Jerry M. Long, Saddam's War of Words: Politics, Religion, and the Iraqi Invasion of Kuwait. (Austin: University of Texas Press, 2004).
Richard Antoun, "Fundamentalism, Bureaucratization and the State's Co-optation of Religion: A Jordanian Case Study," International Journal of Middle East Studies 38 (2006): 369-93.
Patrick Gaffney, "Conforming at a Distance: the Diffusion of Islamic Bureaucracy in Upper Egypt," in Upper Egypt Egypt: Identity and Change. R. Saad and N. Hopkins (ed.) (Cairo: American University of Cairo, 2004), 119-40.
Thomas Pierret, "The State Management of Religion in Syria: the End of 'Indirect Rule'?," in Steven Heydemann, Reinoud Leenders (dir.), Comparing Authoritarianisms: Reconfiguring Power and Regime Resilience in Syria and Iran (Stanford University Press ou Indiana University Press).

6. Mobilising the faithful: Islamic activism
Brynjar Lia, The Society of the Muslim Brothers in Egypt: the rise of an Islamic Mass Movement 1928-1942. (Reading: Ithaca, 1998).
Mazen Hashem, "Contemporary Islamic Activism: The Shades of Praxis," Sociology of Religion 67 (2006), 23-41.
Charles Hirschkind, "What is Political Islam?," Middle East Report (2007).
Jenny White, Islamist Mobilization in Turkey: A Study in Vernacular Politics (Seattle: University of Washington Press, 2002).
Carrie Rosefsky Wickham, Mobilizing Islam religion, activism, and political change in Egypt (New York: Columbia University Press, 2002).
Quintan Wiktorowicz, Islamic activism: a social movement theory approach. (Bloomington, Ind.: Indiana University Press, 2004).
Mohammed M. Hafez, Why Muslims rebel: repression and resistance in the Islamic world. (Boulder, Colo.; London: Lynne Rienner Publishers, 2003).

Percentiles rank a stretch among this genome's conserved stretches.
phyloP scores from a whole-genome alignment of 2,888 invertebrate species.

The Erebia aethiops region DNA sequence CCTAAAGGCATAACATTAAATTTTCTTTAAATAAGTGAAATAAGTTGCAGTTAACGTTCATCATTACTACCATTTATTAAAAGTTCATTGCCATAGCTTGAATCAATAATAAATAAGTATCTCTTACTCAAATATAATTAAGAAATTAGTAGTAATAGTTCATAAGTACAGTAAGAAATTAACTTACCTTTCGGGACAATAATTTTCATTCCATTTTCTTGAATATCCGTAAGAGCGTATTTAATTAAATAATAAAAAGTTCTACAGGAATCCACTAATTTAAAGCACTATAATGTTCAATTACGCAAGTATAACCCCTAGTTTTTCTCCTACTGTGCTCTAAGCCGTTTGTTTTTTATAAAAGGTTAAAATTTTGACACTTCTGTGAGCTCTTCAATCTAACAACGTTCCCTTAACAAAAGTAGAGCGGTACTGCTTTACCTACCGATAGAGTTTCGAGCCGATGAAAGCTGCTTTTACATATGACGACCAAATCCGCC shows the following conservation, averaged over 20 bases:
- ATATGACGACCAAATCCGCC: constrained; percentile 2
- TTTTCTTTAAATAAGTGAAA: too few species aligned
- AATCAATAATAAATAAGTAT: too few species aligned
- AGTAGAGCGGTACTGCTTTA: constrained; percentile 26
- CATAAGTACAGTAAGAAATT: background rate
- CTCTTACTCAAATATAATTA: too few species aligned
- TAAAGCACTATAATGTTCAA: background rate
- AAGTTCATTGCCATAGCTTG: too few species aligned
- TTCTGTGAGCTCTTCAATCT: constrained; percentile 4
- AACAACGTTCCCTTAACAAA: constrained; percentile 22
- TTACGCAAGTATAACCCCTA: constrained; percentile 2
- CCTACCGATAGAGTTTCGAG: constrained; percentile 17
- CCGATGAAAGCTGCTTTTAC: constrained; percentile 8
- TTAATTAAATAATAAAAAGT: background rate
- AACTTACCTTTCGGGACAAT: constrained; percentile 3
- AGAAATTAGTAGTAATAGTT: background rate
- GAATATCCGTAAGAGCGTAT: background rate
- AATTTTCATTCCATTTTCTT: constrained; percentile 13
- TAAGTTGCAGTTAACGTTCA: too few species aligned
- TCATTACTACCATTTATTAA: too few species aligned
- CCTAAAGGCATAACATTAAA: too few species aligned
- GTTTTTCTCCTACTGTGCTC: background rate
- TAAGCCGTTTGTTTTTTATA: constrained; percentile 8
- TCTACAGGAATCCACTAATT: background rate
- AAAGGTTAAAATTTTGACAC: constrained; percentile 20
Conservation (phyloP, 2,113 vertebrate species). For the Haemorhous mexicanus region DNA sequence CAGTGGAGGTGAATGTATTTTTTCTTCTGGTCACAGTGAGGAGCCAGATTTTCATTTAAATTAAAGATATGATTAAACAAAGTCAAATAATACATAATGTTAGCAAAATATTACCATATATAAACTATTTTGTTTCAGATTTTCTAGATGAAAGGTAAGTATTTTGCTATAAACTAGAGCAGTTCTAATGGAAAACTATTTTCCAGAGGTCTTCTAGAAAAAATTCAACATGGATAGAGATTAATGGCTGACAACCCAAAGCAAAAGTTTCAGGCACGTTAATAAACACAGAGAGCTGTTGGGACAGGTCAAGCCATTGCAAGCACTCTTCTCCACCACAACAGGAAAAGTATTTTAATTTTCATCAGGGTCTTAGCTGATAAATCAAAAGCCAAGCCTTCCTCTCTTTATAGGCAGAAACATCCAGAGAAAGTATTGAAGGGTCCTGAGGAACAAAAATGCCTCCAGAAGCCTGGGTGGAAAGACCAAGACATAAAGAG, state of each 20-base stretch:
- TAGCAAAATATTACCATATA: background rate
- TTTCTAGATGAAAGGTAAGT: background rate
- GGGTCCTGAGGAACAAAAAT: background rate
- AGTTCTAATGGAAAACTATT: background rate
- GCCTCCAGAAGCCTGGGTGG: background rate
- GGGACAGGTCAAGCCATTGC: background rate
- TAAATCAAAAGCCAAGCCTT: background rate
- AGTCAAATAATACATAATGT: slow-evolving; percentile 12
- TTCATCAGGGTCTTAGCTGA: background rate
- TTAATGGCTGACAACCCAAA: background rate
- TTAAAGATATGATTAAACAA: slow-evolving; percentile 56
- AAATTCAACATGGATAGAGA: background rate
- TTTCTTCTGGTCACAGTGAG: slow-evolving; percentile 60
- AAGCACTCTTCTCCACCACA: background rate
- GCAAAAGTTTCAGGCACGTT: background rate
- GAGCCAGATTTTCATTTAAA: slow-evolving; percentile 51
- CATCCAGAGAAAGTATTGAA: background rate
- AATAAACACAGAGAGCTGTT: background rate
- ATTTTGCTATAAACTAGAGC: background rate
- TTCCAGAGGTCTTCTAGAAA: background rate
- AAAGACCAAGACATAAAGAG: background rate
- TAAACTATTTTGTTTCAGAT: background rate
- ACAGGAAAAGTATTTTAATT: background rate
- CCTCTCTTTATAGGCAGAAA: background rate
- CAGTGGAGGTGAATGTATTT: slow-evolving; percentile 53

Thomas Hegghammer, Jihad in Saudi Arabia : violence and pan-Islamism since 1979. (Cambridge, UK ; New York: Cambridge University Press, 2010).
Stéphane Lacroix, Awakening Islam. Religious Dissent in Contemporary Saudi Arabia. (Cambridge: Harvard University Press, 2011).

7. Debating religious authority
Frédéric Volpi, Bryan Turner (ed.), Making Islamic Authority Matter (special issue of Theory, Politics & Society 24 (2007), 1-19.
Muhammad Qasim Zaman, The Ulama in Contemporary Islam: Custodians of Change. (Princeton: Princeton University Press, 2002).
Gudrun Krämer and Sabine Schmidtke (ed.), Speaking for Islam: Religious Authorities in Muslim Societies. (Leiden ; Boston: Brill, 2006).
Malika Zeghal. "The 'Recentering' of Religious Knowledge and Discourse: The Case of Al-Azhar in Twentieth Century Egypt." In Schooling Islam: The Culture and Politics of Modern Muslim Education. Robert W Hefner and Muhammad Qasim Zaman, eds. Princeton: Princeton University Press.

8. Women: the quiet revolution
Margot Badran, Feminism in Islam: Secular and Religious Convergences. (Oxford: Oneworld, 2009).
Leila Ahmed, A Quiet Revolution: The Veil's Resurgence, from the Middle East to America (New Haven: Yale University Press, 2011).
Masooda Bano and Hilary Kalmbach (ed.), Women, Leadership, and Mosques. Changes in Contemporary Islamic Authority (Leiden: Brill, 2011).
Miriam Cooke, "Zaynab al-Ghazali: Saint or Subversive?," Die Welt des Islams 34 (1994): 1-20.
Lara Deeb, An Enchanted Modern: Gender and Public Piety in Shi'i Lebanon (Princeton: Princeton University Press, 2006).
Saba Mahmood, Politics of Piety: The Islamic Revival and the Feminist Subject. (Princeton: Princeton University Press, 2005).
Zakia Salime, Between Feminism and Islam: Human Rights and Sharia Law in Morocco (Minneapolis: University of Minnesota Press, 2011).
Maimuna Huq, "Reading the Qur¿an in Bangladesh: the politics of belief among Islamist women," Modern Asian Studies 42 (2008): 457-88.

9. (Re)defining orthodoxy
Brett Wilson, "The Failure of Nomenclature: The Concept of 'Orthodoxy' in the Study of Islam," Comparative Islamic Studies 3 (2007): 169-94.
Samuli Schielke, "On snacks and saints: when discourses of rationality and order enter the Egyptian mawlid," Archives de sciences sociales des religions (2006).
Katherine Ewing, "The Politics of Sufism: Redifining the Saints of Pakistan," Journal of Asian Studies 42 (1983), 251-68.
Julian Johansen, Sufism and Islamic Reform in Egypt. The Battle for Islamic Tradition. (Oxford: Clarendon Press, 1996).
Matthijs van den Bos, Mystic regimes : Sufism and the state in Iran, from the late Qajar era to the Islamic Republic. (Leiden; Boston, MA: Brill, 2002).
Alexander Knysh, "Contextualizing the Salafi - Sufi conflict (from the Northern Caucasus to Hadramawt)," Middle Eastern Studies 43 (2007): 503-30.